But how easy is it to really understand and convert gathered information into valuable user data?

 

The answer is simple: It depends.

Although understanding user behavior is technically not rocket science, it’s not really a walk in the park either. Thankfully, there are a few ways to make understanding user behavior much easier.

Here are 7 essential steps to understanding user behavior and developing a functional, intuitive product.

 

.  .  . 

 

1. Seek out deliberate, purposeful action

 

 

People love to think they make deliberate choices. They have a plan and go through with it. They know their innermost desires and how to achieve their goals. If most customers’ life and product engagement decisions are consciously driven, why is it that so many times in practice, you can’t predict user behavior with up to 100% accuracy?

As research indicates, things are not that simple. There are evolutionary causes to people’s behavior. In the past, they were predominantly motivated by immediate stimuli to stay safe in a hostile environment.

The present day is wrapped in a much more conscious action. From Pavlovian dogs to top-performing athletes, there are numerous examples that point out how repetitive actions can be used to change behavior, move conscious processes into the unconscious, and ingrain new habits.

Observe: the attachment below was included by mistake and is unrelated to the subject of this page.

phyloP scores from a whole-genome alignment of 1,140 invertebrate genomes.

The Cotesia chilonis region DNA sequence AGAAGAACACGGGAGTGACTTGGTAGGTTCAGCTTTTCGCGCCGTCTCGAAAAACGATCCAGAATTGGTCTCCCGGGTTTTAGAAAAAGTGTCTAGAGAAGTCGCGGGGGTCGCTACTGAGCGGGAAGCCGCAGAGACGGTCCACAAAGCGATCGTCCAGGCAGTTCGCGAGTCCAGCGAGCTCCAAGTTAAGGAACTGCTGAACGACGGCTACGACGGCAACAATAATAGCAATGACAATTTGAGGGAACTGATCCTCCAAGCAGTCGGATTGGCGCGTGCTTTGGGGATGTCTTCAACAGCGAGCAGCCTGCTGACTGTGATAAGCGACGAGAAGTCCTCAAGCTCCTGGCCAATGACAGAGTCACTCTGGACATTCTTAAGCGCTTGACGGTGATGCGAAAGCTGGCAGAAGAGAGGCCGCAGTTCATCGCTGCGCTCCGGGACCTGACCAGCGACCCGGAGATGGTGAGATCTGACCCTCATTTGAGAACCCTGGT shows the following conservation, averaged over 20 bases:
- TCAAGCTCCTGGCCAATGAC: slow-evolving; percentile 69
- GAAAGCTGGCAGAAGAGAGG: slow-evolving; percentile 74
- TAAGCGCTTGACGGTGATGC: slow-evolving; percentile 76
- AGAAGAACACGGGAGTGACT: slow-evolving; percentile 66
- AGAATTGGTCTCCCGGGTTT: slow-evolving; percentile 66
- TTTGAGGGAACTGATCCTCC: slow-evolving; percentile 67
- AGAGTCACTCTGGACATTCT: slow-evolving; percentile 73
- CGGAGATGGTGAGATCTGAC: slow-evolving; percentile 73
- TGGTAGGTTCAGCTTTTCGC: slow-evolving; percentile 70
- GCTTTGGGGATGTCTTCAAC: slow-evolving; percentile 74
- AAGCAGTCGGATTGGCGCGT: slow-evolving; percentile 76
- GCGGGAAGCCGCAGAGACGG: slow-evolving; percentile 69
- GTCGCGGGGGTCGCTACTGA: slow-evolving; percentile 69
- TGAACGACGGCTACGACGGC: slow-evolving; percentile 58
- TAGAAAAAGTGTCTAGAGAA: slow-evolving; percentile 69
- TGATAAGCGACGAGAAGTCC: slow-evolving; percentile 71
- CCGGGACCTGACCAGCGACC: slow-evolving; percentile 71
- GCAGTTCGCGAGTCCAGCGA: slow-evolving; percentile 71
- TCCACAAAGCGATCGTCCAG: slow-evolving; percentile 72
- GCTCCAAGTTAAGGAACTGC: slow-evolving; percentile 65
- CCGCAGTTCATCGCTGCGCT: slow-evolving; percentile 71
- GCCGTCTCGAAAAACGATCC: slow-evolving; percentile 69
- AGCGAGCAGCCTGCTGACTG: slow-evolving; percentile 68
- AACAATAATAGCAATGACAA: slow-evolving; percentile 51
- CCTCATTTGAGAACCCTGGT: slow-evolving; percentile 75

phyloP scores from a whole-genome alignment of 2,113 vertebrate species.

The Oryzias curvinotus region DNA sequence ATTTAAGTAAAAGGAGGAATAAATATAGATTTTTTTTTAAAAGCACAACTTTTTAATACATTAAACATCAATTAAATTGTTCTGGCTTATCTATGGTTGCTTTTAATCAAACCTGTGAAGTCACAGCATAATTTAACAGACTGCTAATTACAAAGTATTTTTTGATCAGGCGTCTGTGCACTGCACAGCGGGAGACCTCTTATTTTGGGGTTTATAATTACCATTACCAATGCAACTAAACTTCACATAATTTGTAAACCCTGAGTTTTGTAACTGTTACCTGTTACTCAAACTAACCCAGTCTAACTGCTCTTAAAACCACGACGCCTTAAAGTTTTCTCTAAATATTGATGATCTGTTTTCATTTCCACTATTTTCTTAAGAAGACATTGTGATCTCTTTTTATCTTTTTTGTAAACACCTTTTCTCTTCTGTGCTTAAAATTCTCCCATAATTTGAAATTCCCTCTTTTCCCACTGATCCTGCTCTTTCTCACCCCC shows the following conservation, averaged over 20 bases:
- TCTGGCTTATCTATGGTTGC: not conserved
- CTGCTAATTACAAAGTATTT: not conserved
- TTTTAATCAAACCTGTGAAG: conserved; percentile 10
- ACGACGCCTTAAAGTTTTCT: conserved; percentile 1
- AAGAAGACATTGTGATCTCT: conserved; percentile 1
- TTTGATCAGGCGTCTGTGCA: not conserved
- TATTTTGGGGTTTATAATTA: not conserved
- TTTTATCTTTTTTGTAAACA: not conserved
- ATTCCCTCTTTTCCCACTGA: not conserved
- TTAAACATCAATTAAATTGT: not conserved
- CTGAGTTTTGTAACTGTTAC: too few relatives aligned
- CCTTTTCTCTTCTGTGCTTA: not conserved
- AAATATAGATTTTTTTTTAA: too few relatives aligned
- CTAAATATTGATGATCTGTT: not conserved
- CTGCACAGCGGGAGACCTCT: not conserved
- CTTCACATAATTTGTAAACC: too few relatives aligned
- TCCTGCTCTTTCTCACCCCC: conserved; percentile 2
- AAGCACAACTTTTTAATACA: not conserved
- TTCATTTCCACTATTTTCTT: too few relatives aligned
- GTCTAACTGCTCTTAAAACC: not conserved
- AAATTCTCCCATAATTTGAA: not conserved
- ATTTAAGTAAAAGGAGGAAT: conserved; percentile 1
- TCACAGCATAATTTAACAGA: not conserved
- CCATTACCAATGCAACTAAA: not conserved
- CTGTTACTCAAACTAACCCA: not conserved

Both types of insights about the customer behavior, conscious and unconscious, are useful. And they’re not mutually exclusive.

How can you get the best of the two worlds? This question leads us to the next step on this list:

 

.  .  . 

 

2. Discover habitual patterns

 

 

Your customers may have kept a part of their reptilian brains. They are galvanized by deep-seated emotions. However, they are not powerless slaves to instinct.

They do make careful, well-thought, and planned decisions. They do take purposeful action when they interact with your products.

In this meaningful interaction, your most important task is to find a way to map their journey in-depth, analyze interaction insights, and use them to predict user behavior, which will then help you guide your users toward making mutually beneficial decisions.